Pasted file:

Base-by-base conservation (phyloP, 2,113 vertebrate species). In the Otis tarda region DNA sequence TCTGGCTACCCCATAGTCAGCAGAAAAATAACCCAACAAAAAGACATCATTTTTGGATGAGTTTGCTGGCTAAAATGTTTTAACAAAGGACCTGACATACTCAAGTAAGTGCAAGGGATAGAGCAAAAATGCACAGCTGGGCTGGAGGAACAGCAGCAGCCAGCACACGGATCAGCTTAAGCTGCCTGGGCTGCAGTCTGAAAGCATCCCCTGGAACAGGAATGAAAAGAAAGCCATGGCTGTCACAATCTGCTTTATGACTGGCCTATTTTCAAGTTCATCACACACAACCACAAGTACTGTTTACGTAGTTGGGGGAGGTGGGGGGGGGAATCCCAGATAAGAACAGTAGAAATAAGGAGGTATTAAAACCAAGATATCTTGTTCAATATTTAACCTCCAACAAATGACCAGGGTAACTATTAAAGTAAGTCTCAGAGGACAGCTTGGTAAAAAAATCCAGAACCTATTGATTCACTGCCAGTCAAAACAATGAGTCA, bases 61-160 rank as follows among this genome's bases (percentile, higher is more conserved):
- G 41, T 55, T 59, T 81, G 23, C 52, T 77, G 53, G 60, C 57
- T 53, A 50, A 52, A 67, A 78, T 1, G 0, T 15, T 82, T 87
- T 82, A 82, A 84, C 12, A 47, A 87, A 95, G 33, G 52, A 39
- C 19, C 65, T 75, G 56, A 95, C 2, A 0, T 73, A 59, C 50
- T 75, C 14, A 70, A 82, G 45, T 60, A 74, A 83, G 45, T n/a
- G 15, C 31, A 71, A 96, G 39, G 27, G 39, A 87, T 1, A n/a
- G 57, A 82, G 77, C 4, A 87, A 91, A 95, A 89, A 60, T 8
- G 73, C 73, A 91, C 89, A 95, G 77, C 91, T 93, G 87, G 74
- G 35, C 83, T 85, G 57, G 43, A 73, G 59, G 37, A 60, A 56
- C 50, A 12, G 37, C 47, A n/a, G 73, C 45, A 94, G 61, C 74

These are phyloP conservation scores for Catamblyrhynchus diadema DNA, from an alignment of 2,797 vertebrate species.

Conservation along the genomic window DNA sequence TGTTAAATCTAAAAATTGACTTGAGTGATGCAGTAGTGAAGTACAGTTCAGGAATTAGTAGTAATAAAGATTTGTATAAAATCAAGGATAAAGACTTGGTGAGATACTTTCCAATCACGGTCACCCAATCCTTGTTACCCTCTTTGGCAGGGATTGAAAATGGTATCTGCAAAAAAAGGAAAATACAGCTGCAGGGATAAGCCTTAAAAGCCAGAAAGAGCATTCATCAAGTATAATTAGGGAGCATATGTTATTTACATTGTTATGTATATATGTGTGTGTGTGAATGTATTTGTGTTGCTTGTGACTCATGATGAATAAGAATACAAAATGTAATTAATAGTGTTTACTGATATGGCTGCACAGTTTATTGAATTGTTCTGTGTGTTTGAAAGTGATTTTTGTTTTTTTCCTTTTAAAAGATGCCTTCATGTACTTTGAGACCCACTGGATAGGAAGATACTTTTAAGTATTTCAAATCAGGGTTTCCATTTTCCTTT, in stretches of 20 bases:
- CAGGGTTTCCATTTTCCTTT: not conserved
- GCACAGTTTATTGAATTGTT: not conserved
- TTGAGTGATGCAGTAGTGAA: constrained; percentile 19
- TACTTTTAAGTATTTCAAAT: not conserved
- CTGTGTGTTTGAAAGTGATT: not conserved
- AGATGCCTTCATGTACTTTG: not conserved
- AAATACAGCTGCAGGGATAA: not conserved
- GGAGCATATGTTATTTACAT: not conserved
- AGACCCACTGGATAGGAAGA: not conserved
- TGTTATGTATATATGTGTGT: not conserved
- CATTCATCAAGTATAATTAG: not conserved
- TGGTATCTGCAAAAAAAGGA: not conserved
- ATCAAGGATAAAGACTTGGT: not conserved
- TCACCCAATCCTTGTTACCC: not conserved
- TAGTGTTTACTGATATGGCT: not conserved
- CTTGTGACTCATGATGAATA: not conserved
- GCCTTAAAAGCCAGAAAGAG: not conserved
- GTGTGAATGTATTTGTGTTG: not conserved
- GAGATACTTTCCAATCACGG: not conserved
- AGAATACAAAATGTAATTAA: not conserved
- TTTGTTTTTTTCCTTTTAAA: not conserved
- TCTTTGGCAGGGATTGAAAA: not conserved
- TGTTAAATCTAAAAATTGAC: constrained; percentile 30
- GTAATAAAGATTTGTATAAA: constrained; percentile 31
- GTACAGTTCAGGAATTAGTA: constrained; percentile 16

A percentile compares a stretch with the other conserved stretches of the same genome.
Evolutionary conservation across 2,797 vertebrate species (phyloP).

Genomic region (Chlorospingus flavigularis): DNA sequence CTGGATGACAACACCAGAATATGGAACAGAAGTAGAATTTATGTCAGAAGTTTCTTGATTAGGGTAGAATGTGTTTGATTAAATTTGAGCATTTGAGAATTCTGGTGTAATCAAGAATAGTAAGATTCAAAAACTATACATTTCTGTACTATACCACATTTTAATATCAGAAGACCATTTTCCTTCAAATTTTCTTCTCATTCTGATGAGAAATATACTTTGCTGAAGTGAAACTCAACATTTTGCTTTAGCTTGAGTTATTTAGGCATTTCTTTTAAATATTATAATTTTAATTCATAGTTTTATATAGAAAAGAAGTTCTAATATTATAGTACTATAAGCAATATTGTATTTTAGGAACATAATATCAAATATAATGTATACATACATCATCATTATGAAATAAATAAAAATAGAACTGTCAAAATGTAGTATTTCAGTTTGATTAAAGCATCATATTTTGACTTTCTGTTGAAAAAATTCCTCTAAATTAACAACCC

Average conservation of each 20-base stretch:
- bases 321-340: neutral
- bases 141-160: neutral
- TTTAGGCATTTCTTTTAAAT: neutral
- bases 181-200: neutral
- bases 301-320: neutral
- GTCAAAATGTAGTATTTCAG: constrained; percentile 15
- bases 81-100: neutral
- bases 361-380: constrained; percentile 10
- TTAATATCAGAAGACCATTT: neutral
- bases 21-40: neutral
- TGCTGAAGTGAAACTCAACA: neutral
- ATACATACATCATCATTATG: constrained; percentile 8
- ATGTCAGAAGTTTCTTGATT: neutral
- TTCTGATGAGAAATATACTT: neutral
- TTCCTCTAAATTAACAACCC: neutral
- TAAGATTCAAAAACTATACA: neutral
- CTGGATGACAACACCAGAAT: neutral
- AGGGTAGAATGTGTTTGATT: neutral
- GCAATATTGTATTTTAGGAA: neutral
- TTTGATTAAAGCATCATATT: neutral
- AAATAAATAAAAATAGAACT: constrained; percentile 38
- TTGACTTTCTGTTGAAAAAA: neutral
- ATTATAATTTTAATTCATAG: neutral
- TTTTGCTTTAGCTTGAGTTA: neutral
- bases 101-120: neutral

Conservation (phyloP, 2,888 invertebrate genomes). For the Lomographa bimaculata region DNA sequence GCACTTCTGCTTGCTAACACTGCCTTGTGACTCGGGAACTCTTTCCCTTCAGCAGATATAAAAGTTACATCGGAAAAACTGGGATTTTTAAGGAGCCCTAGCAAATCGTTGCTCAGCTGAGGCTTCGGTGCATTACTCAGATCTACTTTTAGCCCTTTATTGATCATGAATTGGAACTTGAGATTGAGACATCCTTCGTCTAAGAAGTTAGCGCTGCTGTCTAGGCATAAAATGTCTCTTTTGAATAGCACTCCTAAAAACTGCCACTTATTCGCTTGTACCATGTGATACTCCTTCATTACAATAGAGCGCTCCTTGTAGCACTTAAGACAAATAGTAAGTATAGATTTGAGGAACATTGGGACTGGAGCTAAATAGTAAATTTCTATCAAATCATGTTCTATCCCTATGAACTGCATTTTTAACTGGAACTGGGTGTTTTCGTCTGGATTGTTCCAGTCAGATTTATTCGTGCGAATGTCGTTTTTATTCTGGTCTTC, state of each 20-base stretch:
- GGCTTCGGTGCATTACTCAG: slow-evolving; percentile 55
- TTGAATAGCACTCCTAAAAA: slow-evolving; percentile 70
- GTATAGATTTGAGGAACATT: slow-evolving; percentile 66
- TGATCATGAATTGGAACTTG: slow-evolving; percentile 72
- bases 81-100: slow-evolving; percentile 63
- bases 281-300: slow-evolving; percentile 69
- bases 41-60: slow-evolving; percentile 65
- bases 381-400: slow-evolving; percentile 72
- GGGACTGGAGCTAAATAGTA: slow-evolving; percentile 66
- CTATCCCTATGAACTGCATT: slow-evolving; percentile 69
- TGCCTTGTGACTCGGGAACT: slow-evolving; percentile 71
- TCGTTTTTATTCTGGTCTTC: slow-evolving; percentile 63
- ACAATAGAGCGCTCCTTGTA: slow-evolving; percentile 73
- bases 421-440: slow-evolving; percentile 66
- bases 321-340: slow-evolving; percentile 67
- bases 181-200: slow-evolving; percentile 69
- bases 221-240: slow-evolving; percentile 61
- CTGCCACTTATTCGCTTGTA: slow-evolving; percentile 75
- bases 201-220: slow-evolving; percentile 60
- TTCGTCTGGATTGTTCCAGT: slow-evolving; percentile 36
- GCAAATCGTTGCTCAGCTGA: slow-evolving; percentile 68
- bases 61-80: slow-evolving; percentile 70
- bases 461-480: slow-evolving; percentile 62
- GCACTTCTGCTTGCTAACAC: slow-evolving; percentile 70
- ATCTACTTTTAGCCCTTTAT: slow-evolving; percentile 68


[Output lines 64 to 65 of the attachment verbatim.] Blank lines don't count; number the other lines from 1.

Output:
- TTGACTTTCTGTTGAAAAAA: neutral
- ATTATAATTTTAATTCATAG: neutral